X-Server 1.12 will include proper support for touch screens with multitouch capabilities. All three major manufacturers of graphics hardware for PCs have released new drivers. Linux 3.0 is still being maintained even though Linux 3.1 has already been out for a few weeks.

    • Linux, FreeBSD, Solaris i7-3960X Scaling Performance
    • The Linux Kernel vs Commercial kernels

      What exactly is the Linux Kernel and what makes it different than, say Windows or Mac System X? I’m not going to get too deep into the weeds on this one because, quite honestly, I’m not qualified to discuss Kernels beyond the basics. I’m really going to focus on the hardware/software interface aspects of the kernel pros and cons.

    • Graphics Stack

      • Nouveau Commits: Fermi Reclocking, PM, MXM, Etc

        Last week there were a number of commits to the Nouveau DRM kernel tree by Red Hat’s Ben Skeggs, several of these commits bring interesting new features and support.

        With the Linux 3.2 kernel reaching the end of its development and the merge window for the Linux 3.3 kernel opening in January, it’s time for kernel developers to get ready.

  • Applications

  • Distributions

    • Linpus Lite 1.6 desktop edition screenshot preview

      The last edition of Linpus Lite that was reviewed on this website, was Linpus Lite 1.4, and that was in September 2010 (see Linpus Lite 1.4 review). That edition was good in some ways, bad in others, but in general, was usable, though it lacked basic security features that I expected to see in a modern Linux distribution.

      The latest release, therefore, provides an(other) opportunity to see what, if anything, has improved in this RPM distribution. But while the review is being readied, here are a few screen shots from a test installation. If you would like to take it for a spin yourself, you may download an installation image here.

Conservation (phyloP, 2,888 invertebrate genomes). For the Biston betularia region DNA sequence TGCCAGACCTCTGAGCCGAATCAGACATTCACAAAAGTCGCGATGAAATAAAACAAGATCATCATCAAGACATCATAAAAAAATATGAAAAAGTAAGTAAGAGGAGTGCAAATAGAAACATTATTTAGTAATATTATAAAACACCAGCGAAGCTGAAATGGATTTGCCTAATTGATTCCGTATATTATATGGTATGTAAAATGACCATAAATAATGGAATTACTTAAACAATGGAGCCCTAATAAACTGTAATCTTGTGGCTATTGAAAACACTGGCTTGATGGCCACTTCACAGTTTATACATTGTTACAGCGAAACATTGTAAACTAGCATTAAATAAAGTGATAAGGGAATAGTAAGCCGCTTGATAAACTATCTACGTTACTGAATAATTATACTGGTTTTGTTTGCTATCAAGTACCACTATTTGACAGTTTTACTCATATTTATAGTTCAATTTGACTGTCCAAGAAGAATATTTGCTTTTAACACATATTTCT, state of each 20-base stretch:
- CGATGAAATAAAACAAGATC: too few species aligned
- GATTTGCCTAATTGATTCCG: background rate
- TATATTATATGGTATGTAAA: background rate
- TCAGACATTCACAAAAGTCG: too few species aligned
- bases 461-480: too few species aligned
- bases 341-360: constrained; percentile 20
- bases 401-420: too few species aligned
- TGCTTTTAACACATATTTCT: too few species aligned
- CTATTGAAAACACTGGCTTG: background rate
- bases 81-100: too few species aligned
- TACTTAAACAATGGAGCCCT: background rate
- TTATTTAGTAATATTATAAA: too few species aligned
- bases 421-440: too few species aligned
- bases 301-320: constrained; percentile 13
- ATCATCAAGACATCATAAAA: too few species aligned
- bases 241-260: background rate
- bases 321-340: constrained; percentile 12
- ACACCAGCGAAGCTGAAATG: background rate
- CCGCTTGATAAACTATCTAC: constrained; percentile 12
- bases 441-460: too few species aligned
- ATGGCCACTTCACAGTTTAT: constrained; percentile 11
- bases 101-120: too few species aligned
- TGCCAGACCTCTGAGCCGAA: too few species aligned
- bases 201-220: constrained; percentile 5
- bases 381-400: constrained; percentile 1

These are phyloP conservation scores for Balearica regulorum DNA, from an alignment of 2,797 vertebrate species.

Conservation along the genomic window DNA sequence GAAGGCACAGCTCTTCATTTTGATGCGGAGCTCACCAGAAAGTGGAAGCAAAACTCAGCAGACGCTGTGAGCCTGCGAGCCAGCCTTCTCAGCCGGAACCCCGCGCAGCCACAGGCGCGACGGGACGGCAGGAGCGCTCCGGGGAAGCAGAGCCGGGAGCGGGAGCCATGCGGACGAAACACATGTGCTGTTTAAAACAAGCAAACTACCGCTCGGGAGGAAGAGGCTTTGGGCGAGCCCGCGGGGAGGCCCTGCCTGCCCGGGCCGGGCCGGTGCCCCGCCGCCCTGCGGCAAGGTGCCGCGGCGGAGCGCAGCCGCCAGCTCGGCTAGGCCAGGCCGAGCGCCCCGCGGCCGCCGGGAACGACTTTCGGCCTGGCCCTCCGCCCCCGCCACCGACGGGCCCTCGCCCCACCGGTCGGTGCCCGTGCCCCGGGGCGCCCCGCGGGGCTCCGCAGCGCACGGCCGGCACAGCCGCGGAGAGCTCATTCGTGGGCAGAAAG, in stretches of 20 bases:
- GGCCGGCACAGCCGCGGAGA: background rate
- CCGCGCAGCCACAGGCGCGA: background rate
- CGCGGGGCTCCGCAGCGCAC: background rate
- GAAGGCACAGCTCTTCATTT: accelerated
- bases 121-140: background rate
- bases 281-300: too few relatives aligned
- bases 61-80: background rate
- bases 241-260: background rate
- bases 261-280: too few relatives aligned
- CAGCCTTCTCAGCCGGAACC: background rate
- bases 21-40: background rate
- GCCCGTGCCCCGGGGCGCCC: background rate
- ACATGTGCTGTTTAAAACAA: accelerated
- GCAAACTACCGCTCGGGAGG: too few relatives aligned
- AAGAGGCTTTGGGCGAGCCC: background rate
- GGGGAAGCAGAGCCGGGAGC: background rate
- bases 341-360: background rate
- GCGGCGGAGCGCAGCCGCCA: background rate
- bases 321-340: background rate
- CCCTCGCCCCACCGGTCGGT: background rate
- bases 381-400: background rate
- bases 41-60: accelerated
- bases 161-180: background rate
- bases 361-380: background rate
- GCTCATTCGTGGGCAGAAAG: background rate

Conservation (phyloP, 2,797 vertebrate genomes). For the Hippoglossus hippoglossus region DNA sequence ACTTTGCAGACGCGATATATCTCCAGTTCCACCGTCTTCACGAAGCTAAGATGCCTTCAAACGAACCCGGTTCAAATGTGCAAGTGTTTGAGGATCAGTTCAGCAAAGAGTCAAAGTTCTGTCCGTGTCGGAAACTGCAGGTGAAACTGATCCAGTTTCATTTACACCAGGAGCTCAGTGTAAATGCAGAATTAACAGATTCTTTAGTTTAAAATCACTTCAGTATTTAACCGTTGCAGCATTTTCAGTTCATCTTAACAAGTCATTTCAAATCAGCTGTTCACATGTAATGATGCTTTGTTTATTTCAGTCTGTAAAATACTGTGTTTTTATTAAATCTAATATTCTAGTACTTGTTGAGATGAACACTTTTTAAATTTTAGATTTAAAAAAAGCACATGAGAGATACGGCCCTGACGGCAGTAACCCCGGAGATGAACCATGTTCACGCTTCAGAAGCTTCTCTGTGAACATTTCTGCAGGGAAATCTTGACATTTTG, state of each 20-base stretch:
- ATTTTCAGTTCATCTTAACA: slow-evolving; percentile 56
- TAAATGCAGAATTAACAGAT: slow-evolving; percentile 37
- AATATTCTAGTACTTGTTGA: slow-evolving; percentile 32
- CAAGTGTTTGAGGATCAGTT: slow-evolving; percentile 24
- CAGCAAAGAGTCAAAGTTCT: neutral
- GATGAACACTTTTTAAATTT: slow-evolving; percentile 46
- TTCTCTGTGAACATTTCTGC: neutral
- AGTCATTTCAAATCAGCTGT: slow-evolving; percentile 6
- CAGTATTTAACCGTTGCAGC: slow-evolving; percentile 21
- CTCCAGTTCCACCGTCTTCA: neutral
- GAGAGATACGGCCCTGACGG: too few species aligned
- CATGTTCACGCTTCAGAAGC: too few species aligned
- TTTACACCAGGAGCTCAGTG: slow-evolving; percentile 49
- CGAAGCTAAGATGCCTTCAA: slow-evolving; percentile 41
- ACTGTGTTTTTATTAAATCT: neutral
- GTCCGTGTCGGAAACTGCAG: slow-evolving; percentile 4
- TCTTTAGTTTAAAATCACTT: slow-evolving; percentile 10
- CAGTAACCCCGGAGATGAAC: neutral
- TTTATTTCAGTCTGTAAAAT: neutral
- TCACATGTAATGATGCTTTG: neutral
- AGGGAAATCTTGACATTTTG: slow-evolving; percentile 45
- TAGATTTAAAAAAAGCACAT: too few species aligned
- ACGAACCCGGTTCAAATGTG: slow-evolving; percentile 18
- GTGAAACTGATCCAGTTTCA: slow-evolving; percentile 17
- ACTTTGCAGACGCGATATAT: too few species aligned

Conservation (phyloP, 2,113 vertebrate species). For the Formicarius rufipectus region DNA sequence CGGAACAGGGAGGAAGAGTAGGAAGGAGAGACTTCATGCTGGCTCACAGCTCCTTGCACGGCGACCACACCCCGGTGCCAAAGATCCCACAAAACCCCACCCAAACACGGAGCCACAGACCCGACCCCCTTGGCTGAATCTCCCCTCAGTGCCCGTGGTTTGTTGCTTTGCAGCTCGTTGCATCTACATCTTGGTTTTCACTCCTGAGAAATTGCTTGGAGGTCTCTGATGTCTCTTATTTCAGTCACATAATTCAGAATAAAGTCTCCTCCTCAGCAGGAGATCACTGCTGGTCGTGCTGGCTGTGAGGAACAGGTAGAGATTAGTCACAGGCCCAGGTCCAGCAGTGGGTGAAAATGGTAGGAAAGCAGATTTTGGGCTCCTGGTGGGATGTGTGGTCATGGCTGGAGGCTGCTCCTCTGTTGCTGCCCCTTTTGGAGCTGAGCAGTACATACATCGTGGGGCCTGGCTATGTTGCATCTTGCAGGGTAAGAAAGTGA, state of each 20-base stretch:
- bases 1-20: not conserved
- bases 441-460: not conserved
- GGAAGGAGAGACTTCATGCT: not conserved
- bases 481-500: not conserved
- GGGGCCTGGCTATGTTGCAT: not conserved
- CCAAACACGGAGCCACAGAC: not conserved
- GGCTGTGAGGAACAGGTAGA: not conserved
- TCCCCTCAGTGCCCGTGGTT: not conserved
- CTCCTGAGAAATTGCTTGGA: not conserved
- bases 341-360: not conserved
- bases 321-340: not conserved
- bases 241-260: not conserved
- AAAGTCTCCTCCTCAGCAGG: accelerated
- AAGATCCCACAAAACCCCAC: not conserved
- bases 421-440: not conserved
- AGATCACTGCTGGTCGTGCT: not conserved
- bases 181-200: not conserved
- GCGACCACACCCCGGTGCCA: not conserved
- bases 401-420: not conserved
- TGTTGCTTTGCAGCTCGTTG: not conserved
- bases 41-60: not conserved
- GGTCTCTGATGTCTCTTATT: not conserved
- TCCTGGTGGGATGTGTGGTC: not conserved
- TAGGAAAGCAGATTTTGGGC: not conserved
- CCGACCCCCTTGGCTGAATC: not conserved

• New Releases

    • Red Hat Family

      • CentOS and Oracle release their Red Hat 6.2 clones

        Only a week after releasing CentOS 6.1, the CentOS project finished up version 6.2 of its CentOS community version of Red Hat Enterprise Linux (RHEL), while Oracle launched Oracle Linux 6.2 — a RHEL 6.2 clone that adds the company’s Unbreakable Enterprise Linux kernel. Meanwhile, Red Hat released a beta of its long-lifecycle RHEL 5.8 platform and announced strong third quarter earnings.

      • Red Hat Revamps JBoss Portal and Operations Network

        According to Red Hat, there is a misconception in the marketplace that middleware can be difficult to use for content creation. It’s a misconception the company aims to challenge with the new JBoss Enterprise Portal Platform 5.2 release. Red Hat is also tackling the issue of middleware server management with the new JBoss Operations Network 3.0 release.

      • Minimal Desktop Install on CentOS 6

        This example of a minimal desktop shows how to manually create partitions using ext3 and ext4 for a server that has a minimal desktop for a graphical interface. Here are the choices to complete that install.

      • Fedora

    • Debian Family

      • Derivatives